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Category: Politics

Capitalism
I won’t say that capitalism is bad.

It rewards individual enterprise, after all. It also rewards ingenuity, hard work, and the building of long-lasting, beneficial institutions. Unfortunately, capitalism also rewards greed — more handsomely than all those other things put together. I am willing to say that greed is bad.

What’s so bad about greed? Isn’t it just as good at animating the Invisible Hand that Adam Smith assured us would magically guide the economy toward a good result for everyone? No. They made greed a cardinal sin for a very good reason. It kills any positive motivation (enterprise, let’s say) that might exist alongside it and goes straight for the money. It dictates an all-out, all the time, full-on sociopathic pursuit of personal gain. As with all the other cardinal sins, it will lead you to a bad end.

And by “bad end,” I don’t mean hell. I mean human suffering, and the more greed there is at play, the more suffering will result. In fact, of all the cardinal sins, including wrath, it has the most potential to do harm. Slavery is a prime example. Slave traders certainly make plenty of money, but they also create a lot of human misery. My guess is that they don't care. That is because the traders’ greed has overcome their human decency. I would also argue that most war — the ugliest, stupidest, most destructive thing we do — has greed at its motivational core.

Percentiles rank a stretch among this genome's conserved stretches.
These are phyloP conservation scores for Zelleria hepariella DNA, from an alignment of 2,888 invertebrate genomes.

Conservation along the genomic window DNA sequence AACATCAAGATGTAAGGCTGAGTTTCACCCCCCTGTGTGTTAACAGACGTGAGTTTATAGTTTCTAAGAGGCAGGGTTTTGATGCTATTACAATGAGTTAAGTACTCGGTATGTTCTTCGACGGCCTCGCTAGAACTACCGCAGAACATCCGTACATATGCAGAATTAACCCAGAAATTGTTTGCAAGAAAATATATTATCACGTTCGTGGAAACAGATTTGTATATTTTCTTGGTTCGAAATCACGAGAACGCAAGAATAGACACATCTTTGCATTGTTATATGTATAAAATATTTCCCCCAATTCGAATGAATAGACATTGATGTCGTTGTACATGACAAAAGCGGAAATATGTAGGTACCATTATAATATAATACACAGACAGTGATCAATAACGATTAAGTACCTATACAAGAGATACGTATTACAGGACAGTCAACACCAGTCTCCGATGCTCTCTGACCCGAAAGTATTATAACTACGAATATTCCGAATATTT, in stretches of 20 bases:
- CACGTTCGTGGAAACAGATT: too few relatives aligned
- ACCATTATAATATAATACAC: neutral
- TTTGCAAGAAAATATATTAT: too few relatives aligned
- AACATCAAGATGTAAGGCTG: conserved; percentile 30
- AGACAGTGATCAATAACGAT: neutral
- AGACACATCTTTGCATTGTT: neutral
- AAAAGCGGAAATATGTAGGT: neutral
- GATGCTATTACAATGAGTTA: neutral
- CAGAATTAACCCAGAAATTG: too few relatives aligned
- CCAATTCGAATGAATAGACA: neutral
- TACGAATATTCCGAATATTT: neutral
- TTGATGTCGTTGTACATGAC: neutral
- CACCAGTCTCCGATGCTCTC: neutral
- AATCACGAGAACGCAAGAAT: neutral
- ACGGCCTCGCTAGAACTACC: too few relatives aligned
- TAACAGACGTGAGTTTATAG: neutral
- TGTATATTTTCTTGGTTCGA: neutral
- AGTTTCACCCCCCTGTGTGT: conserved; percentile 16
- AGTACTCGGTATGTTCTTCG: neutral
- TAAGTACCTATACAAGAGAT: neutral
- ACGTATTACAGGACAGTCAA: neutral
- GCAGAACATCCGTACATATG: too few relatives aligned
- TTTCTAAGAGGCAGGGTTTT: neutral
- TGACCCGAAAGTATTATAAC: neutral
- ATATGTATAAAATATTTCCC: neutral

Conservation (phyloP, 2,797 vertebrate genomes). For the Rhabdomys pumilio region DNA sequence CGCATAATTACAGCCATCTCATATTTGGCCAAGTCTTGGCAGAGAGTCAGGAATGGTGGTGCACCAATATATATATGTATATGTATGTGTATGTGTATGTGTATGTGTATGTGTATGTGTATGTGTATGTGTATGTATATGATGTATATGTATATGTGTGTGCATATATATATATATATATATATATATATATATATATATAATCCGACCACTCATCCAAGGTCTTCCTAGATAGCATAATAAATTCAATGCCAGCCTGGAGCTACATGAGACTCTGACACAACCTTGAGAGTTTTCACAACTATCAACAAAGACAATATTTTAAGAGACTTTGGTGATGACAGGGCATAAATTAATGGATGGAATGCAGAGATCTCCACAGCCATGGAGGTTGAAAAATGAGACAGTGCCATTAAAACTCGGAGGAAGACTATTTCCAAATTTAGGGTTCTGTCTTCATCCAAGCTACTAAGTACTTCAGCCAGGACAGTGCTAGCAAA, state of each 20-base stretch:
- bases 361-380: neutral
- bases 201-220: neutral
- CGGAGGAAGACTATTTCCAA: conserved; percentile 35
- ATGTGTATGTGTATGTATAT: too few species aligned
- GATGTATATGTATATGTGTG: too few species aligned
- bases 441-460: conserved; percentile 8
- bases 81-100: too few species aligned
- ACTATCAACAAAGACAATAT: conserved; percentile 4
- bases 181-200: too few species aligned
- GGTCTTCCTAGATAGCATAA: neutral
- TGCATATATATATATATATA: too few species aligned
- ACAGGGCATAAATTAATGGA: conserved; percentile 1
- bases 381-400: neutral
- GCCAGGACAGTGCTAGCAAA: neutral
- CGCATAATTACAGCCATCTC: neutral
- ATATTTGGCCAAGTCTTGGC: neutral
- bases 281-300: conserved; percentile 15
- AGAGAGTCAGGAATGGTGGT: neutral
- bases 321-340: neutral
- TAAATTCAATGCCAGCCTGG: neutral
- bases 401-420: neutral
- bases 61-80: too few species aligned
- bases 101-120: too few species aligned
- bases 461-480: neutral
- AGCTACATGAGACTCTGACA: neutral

So capitalism has a problem. It incentivizes the most poisonous of all vices. It sews the seeds of its own undoing, cripples the invisible hand, and in the end will bring all of us down. Adam Smith himself recognized this danger. He warned against cartels and monopolies, which are antithetical to the idea of consumer sovereignty that is central to his theories. And he wasn’t even aware of the monstrous corporate “persons” we live with today.

Still, I won’t say capitalism is bad. Instead, it’s more like an undisciplined child, potentially good, but in need of structure and guidance. That leaves us to decide how to provide that structure. For this job, there are two options: Church or State.

I’m not really crazy about either one, but I’ll have to go with State. Church is just too unreliable. With State, assuming it’s a democracy, we have the promise of our own authority written into law. It’s not an ironclad guarantee, certainly, but it is something tangible we can use to defend ourselves from the ravages of greed and the excesses of capitalism.
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No "new normal" for me, this shit ain't normal.
~ MS, Truckee